This thread is probably dead now, but I wish I had picked up on that comment earlier, before the Unfortunate Spat - it's actually such a very important point that is being made. Saint Paul, as everyone "knows", has been blamed for his insistence that women should "submit" to men and that all females should learn to keep their mouths firmly shut etc. etc.. But was this really Saint Paul's teaching (or the understanding of the first century Gospel writers), or was it that of later commentators who were most anxious that Christianity should be seen as an orthodox way of life that conformed closely to the old household codes in which "Greco-Roman philosophers, historians and Hellenistic Jewish writers attached great importance" to the idea of "the well-ordered family...a patriarchal household"? The Romans did not like "radical" ideas, and the ideas of the very early Christian church were radical where women were concerned. No new religion favouring women - especially women from the lower orders of society - was going to be accepted by the  male élite of the Roman world; and it was that élite that had to be won over. The writers of the so-called Pauline Pastoral Letters were also reacting strongly against the teaching of the "heretical" Marcion. Karen Armstrong, in her Saint Paul - the Misunderstood Apostle, notes that "Marcion did understand Paul's egalitarianism and his concern for the poor and disenfranchised. His was the first church to follow Paul in promoting the ministry of women; in his (Marcion's) communities, women were permitted to heal and teach and were ordained as bishops and presbyters..."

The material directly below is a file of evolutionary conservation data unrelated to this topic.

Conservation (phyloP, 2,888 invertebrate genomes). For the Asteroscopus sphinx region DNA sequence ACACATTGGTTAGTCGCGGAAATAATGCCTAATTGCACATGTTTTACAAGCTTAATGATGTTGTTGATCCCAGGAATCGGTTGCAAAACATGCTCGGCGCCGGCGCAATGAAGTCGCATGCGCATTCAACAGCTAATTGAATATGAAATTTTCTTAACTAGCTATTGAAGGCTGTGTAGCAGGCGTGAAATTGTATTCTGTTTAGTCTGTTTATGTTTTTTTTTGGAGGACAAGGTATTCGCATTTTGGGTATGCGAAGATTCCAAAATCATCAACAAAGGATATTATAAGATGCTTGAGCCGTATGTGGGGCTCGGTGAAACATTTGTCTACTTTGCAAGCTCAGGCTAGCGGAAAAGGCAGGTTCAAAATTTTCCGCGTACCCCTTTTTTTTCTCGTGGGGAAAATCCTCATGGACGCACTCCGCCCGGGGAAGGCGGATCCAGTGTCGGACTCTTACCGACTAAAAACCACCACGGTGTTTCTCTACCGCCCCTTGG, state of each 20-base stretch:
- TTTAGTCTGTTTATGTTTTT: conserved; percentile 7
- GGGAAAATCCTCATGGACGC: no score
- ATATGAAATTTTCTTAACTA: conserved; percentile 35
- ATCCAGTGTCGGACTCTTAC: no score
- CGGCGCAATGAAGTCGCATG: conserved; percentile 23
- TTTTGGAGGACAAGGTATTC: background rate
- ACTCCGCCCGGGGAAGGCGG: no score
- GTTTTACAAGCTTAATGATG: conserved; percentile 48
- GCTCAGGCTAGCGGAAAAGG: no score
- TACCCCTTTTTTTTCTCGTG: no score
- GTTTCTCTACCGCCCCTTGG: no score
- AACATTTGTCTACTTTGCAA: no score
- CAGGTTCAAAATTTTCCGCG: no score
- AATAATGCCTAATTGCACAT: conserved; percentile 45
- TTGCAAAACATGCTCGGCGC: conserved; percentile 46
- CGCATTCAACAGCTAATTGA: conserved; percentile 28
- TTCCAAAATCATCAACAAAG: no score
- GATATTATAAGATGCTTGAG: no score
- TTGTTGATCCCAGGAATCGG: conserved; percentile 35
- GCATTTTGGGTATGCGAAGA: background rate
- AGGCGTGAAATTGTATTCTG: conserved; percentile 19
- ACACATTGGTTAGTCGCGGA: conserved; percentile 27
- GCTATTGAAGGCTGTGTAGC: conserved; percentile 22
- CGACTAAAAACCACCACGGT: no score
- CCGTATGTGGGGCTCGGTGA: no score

We hear too much of the words written in Paul's name (most biblical scholars now agree the Pastoral letters are certainly not authentic), but not enough of the rather more revolutionary ideas concerning gender in Galatians 3:28. Credit where credit is due, chaps:


Galatians 3:28 New King James Version

28 There is neither Jew nor Greek, there is neither slave nor free, there is neither male nor female; for you are all one in Christ Jesus.
Back to top Go down
nordmann
Nobiles Barbariæ
avatar

Posts : 5880
Join date : 2011-12-25

PostSubject: Re: The History of Sexual Exploitation   Wed 06 Dec 2017, 09:15

Whether Paul's theology has been poorly presented or not is of interest certainly to Christian theologians and those who follow such arguments. But what is of more importance to me is that the sentiment attributed by Karen Armstrong to both Marcion and Paul was certainly something that was abroad at the time. It has turned up in various representations (for example both in religious texts and in those more purely concerned with objective social commentary) within the philological record, and was obviously playing an increasingly influential role in how organised societies within the greater Roman civilisation were introspectively assessing themselves.